Recession Taking a Bite Out of Americans' Health Care
Family physicians discounting fees, offering more free screenings to needy patients
WEDNESDAY, May 20 (HealthDay News) -- Family physicians are seeing evidence of the recession's impact on access to health care for Americans, and are offering more charity care, lower fees and free screenings to a growing number of needy patients, according to a survey published on May 19 by the American Academy of Family Physicians.
In a national poll of Academy members, signs of the negative impact of the recession on health care included an increase in appointment cancellations, reported by 58 percent of respondents, and patients expressing concerns over their ability to pay for health care, reported by almost 90 percent of those surveyed.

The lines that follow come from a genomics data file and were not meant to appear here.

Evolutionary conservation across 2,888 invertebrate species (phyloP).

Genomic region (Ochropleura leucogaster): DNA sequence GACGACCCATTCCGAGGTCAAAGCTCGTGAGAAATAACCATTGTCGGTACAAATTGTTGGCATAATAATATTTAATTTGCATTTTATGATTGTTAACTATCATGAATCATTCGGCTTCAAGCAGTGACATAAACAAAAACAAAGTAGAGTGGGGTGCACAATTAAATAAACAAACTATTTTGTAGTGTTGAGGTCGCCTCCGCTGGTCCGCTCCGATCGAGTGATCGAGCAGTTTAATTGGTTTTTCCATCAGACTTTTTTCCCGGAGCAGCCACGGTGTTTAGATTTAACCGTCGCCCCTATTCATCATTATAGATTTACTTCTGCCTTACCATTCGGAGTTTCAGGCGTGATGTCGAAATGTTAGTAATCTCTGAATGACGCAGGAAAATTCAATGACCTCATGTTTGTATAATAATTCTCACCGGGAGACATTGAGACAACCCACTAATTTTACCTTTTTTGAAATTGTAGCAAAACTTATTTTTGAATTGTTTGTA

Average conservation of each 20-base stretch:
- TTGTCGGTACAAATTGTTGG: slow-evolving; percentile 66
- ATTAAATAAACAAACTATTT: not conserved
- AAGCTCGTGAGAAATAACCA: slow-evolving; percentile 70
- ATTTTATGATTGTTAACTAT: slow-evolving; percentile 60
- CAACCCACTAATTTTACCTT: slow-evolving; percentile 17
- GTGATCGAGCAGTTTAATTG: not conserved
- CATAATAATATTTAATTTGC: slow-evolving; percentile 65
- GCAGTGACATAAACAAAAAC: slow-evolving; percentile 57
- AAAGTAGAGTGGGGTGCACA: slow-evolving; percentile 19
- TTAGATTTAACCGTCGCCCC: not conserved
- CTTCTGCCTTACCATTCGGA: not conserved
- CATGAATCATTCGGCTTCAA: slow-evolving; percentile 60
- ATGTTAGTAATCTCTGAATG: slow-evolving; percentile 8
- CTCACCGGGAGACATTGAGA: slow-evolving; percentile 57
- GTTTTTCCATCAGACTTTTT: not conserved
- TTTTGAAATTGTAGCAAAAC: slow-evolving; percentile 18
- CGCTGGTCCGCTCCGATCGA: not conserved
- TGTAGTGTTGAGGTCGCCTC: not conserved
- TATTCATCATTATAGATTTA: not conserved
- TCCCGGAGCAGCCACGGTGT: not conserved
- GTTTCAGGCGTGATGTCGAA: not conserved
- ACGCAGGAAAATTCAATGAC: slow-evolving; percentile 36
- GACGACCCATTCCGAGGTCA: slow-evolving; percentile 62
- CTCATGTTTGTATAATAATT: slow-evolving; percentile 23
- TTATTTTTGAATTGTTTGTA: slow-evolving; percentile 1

Other signs of the recession's impact were an increase in patients' stress symptoms, reported by 87 percent of doctors surveyed, and an increase in the number of uninsured patients, noted by 73 percent of respondents. The majority of doctors surveyed (66 percent) were acting to help ease the burden by changing patients to generic prescriptions and providing discounted or free services.
"The American Academy of Family Physicians supports health care coverage for all Americans regardless of their employment status or socioeconomic status," said Ted Epperly, M.D., the president of the academy, in a statement. "To achieve that goal and provide better care for all Americans in a cost-efficient manner, we must move toward a health care system based on enhanced primary care."